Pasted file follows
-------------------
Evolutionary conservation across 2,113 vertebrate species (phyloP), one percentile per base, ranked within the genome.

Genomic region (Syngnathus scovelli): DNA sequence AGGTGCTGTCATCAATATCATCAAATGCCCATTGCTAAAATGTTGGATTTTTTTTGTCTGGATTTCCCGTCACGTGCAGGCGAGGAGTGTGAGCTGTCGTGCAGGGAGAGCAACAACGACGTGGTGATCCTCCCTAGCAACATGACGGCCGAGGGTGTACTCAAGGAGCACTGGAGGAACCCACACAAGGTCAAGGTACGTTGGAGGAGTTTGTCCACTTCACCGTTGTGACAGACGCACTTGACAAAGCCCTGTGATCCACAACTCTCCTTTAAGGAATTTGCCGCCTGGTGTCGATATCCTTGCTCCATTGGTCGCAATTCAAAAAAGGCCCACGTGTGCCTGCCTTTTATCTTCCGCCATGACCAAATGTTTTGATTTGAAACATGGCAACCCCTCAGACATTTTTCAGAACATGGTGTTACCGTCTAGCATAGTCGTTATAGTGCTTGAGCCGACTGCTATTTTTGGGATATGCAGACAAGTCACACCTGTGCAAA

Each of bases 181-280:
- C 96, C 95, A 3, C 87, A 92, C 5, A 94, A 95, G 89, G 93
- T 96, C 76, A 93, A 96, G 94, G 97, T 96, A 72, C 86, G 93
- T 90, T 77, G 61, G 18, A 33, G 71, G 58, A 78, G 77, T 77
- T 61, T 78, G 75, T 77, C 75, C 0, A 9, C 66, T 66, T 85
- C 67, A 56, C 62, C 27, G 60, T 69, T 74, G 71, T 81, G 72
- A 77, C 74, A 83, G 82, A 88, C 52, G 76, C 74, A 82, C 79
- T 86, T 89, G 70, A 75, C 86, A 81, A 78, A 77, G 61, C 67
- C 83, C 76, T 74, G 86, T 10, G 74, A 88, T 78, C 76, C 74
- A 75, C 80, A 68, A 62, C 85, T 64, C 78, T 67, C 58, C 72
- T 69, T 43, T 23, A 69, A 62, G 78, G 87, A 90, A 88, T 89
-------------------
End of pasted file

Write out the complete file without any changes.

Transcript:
Evolutionary conservation across 2,113 vertebrate species (phyloP), one percentile per base, ranked within the genome.

Genomic region (Syngnathus scovelli): DNA sequence AGGTGCTGTCATCAATATCATCAAATGCCCATTGCTAAAATGTTGGATTTTTTTTGTCTGGATTTCCCGTCACGTGCAGGCGAGGAGTGTGAGCTGTCGTGCAGGGAGAGCAACAACGACGTGGTGATCCTCCCTAGCAACATGACGGCCGAGGGTGTACTCAAGGAGCACTGGAGGAACCCACACAAGGTCAAGGTACGTTGGAGGAGTTTGTCCACTTCACCGTTGTGACAGACGCACTTGACAAAGCCCTGTGATCCACAACTCTCCTTTAAGGAATTTGCCGCCTGGTGTCGATATCCTTGCTCCATTGGTCGCAATTCAAAAAAGGCCCACGTGTGCCTGCCTTTTATCTTCCGCCATGACCAAATGTTTTGATTTGAAACATGGCAACCCCTCAGACATTTTTCAGAACATGGTGTTACCGTCTAGCATAGTCGTTATAGTGCTTGAGCCGACTGCTATTTTTGGGATATGCAGACAAGTCACACCTGTGCAAA

Each of bases 181-280:
- C 96, C 95, A 3, C 87, A 92, C 5, A 94, A 95, G 89, G 93
- T 96, C 76, A 93, A 96, G 94, G 97, T 96, A 72, C 86, G 93
- T 90, T 77, G 61, G 18, A 33, G 71, G 58, A 78, G 77, T 77
- T 61, T 78, G 75, T 77, C 75, C 0, A 9, C 66, T 66, T 85
- C 67, A 56, C 62, C 27, G 60, T 69, T 74, G 71, T 81, G 72
- A 77, C 74, A 83, G 82, A 88, C 52, G 76, C 74, A 82, C 79
- T 86, T 89, G 70, A 75, C 86, A 81, A 78, A 77, G 61, C 67
- C 83, C 76, T 74, G 86, T 10, G 74, A 88, T 78, C 76, C 74
- A 75, C 80, A 68, A 62, C 85, T 64, C 78, T 67, C 58, C 72
- T 69, T 43, T 23, A 69, A 62, G 78, G 87, A 90, A 88, T 89